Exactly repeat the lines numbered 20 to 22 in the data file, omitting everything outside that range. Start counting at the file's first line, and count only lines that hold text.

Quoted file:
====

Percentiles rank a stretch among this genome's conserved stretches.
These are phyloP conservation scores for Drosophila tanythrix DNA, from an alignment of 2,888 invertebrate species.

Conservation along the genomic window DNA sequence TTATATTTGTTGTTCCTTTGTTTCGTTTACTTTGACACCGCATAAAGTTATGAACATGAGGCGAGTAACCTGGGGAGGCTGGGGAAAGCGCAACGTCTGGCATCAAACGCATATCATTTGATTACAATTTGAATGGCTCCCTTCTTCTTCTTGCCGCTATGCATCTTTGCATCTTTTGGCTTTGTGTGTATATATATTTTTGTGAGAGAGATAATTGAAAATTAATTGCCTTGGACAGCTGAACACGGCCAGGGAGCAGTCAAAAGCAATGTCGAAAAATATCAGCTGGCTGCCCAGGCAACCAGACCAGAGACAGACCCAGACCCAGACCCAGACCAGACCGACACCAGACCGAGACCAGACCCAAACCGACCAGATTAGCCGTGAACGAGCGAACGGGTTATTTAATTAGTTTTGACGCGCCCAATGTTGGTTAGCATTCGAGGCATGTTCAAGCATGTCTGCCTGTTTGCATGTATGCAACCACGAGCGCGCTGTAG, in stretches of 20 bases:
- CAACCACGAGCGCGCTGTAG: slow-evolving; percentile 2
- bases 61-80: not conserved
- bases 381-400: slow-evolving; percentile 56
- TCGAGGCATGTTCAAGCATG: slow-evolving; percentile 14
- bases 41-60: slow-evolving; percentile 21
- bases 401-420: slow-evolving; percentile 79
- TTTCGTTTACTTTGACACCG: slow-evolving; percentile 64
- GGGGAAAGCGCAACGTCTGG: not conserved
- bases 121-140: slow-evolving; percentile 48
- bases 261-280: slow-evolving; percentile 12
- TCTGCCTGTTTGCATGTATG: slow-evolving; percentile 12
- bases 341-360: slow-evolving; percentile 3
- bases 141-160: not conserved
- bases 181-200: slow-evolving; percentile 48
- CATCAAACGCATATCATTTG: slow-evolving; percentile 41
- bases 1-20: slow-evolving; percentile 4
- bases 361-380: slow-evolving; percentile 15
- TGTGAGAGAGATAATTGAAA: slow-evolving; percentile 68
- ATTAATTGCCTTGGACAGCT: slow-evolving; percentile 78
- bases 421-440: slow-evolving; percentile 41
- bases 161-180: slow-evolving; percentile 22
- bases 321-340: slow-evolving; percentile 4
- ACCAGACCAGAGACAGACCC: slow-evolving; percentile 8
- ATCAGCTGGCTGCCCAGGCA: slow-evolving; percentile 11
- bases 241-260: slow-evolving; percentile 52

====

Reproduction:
- bases 361-380: slow-evolving; percentile 15
- TGTGAGAGAGATAATTGAAA: slow-evolving; percentile 68
- ATTAATTGCCTTGGACAGCT: slow-evolving; percentile 78